Part two of the Trump tax scam is coming
The border is secure, possibly more secure than ever. It’s your retirement you need to worry about.
“The way that Donald Trump describes what’s happening down on the border in Washington, D.C. is just about as far removed from reality as it could possibly be.” pic.twitter.com/0Jg8oD8ZLG
— Maddow Blog (@MaddowBlog) June 23, 2018
This week, while the backlash against Trump’s baby jails occupied the news, the Republicans in the House Budget Committee voted on a plan that clarifies what they’d do if they keep the House in November and add a few seats in the Senate.
House Republicans want to cut $2 trillion from Medicaid and Medicare, while ending Medicare as we know by turning it into the voucher program Paul Ryan has long pimped.
The resolution would also allow this Congress to repeal the Affordable Care Act and cut $300 billion from federal programs with 50 votes in the Senate for the rest of this budget year, which includes the lame-duck session that would take place after Republicans could lose the House.
Trump’s campaign hasn’t been shy about saying that they want this election to be about stoking racist fears over immigration. And we know it’s about stoking fears and not reducing crime, because these scare tactics are robbing resources from actual efforts to reduce drug trafficking, which generally happens at legal points of entry.
There is an obvious reason they are doing this: You can’t run on tax cuts that get less popular with each month’s paycheck. And the less obvious reason is that fear makes people conservative. This is how Republicans kept the House in 2002, using the terror of 9/11 to provoke irrational fear of Iraq, though the president’s party tends to lose seats in the midterms.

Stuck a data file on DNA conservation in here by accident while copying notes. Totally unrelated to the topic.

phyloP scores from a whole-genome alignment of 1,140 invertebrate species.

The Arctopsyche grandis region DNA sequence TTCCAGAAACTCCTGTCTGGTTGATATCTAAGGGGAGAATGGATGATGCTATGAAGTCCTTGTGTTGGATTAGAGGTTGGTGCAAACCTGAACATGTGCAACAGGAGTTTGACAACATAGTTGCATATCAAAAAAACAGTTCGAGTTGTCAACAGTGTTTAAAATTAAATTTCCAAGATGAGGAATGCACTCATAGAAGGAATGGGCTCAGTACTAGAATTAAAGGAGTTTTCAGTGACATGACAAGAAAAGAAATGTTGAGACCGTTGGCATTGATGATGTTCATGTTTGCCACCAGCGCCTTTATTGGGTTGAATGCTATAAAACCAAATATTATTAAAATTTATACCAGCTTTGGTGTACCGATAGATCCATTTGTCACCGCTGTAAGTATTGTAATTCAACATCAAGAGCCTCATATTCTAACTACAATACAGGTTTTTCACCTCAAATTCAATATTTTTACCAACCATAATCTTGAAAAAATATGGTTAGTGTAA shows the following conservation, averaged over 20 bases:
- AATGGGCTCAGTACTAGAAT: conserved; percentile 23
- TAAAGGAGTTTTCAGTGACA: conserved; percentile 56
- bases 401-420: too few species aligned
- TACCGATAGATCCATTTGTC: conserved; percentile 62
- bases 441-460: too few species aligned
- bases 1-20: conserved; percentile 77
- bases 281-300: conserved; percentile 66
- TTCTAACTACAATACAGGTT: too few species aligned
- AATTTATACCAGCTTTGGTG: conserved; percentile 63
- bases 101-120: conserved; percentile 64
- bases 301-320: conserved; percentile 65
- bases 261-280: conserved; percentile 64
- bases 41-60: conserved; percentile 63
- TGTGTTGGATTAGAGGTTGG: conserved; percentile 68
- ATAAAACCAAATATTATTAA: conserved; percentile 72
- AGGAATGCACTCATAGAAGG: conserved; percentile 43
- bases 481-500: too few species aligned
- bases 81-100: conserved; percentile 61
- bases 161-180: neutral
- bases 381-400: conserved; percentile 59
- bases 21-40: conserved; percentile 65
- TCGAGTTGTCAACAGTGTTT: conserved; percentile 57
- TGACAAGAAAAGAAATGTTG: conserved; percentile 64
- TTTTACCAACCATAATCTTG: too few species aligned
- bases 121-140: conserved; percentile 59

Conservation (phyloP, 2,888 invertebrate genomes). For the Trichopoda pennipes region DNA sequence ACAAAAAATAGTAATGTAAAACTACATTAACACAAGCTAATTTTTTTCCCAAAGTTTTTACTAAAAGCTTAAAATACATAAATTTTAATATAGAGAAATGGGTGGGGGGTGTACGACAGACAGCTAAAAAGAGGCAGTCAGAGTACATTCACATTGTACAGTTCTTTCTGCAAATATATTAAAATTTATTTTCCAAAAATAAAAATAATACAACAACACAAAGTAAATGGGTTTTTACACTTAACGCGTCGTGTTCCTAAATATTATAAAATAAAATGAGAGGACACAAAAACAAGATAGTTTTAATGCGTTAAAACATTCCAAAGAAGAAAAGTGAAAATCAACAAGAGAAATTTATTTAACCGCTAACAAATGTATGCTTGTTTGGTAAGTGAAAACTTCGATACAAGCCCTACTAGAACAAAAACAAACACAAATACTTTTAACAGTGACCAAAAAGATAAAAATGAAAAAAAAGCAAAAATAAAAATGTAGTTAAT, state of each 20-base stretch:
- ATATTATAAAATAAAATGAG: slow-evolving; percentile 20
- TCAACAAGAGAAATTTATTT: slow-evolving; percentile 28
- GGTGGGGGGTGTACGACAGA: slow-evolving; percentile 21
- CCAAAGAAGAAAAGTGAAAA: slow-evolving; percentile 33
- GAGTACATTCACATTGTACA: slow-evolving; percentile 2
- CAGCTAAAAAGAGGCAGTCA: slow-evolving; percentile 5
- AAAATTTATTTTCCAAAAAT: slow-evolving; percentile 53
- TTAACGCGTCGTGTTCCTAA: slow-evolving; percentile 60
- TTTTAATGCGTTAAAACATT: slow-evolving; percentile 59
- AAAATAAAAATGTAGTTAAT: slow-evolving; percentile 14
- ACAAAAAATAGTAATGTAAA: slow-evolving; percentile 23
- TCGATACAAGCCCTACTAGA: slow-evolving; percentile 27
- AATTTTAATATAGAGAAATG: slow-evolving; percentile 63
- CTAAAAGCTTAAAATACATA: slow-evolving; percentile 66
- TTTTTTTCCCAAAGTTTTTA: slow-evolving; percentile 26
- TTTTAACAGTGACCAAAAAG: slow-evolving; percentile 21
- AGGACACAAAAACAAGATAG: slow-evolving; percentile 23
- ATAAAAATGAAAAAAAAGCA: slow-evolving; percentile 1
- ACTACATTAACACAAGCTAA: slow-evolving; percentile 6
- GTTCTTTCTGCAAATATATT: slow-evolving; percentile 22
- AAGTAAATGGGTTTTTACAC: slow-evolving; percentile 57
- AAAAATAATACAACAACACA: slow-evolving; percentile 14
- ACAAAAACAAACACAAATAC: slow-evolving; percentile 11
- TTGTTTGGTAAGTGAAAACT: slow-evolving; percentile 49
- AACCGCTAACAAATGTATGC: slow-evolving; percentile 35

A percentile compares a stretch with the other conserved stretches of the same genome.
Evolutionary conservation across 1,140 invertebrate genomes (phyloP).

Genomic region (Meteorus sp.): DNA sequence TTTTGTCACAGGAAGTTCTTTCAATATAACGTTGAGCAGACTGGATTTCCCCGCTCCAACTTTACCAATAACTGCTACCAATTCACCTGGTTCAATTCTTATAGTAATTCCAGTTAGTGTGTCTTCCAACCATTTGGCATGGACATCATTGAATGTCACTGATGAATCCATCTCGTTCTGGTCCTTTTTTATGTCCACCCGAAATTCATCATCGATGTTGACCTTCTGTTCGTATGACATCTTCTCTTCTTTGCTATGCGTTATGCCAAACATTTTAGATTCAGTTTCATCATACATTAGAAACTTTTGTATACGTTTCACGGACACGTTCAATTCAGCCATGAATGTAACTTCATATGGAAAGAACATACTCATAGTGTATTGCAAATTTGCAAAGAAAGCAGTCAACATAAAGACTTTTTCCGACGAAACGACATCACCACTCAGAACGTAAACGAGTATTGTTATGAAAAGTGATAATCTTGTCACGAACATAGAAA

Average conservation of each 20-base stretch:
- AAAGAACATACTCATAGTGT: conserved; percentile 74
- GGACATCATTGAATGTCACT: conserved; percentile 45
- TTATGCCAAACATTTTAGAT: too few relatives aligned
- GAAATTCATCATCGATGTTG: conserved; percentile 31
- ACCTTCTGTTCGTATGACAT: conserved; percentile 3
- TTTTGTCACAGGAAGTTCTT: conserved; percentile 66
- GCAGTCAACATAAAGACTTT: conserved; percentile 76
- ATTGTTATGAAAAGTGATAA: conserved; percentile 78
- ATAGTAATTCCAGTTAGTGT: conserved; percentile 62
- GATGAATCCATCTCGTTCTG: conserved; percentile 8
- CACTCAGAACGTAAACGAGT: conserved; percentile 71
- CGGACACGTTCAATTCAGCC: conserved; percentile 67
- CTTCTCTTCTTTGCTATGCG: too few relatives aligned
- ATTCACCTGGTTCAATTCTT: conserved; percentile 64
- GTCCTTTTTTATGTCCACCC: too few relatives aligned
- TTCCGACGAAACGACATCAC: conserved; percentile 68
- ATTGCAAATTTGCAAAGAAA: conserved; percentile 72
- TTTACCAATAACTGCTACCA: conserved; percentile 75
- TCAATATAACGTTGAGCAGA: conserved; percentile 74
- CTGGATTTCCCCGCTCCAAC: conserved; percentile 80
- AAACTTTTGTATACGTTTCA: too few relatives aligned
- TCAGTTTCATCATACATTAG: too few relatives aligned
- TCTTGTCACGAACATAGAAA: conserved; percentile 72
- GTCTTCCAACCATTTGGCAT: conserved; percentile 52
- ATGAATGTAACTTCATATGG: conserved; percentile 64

Another way to think of this is: cruelty makes weakness contagious.
MSNBC’s Katy Tur had a strong Twitter thread explaining that there’s nothing Trump is “more afraid of than looking weak.” Another way to put it is, Trump constantly feels weak and is terrified someone will notice. Summoning actual strength requires humility and discipline, so he uses cruelty.
The New York Times report that Trump says “my people love” his child separation policies and baby jails. It’s exactly the kind of cruelty that feels like strength to weak person.
To everyone else, it was a horror show.
“Because Trump and his advisors lack empathy, they didn’t see it coming,” George Lakoff explained. “They failed to understand that the sight of crying children — and the sound of their anguished cries in a recording released by ProPublica — would unleash powerful waves of profound empathy. Empathy for the children. Empathy for the parents. And outrage at the soulless man who betrays and violates American values on a daily basis.”
They were used to this strategy working because it has over and over, and it can still work as long as the press abets Trump in his use of “Salient Exemplars,” as Lakoff calls them, in which he uses “a well-publicized crime, individual, or entity to smear an entire class of people. He’s weaponizing a stereotype.”
Greg Sargent nailed the plausible deniability built into this tactic: “It slaps the dehumanizing slur on the least sympathetic subgroup and then conflates that subgroup with the larger group that is the real target, then piously feigns innocence of any intention to tag the slur on the larger group.”
It’s not just a weaponized stereotype. It’s a weaponized dog-whistle in that the racism is obvious and defensible at the same time, thrilling Trump supporters and giving the Paul Ryans of the world something to shrug away.
But we can’t ever forget the point of the strategy isn’t just to make Trump feel less like the curdled, terrified child he knows he is.
He’s made a deal with Republicans that will go along with anything he does as long it helps conservatives control the courts and billionaires loot us with tax cuts while destroying our retirement by gutting Medicaid and Medicare. That’s the agenda and it will always be the agenda.
Know this: People who’d steal babies would steal anything.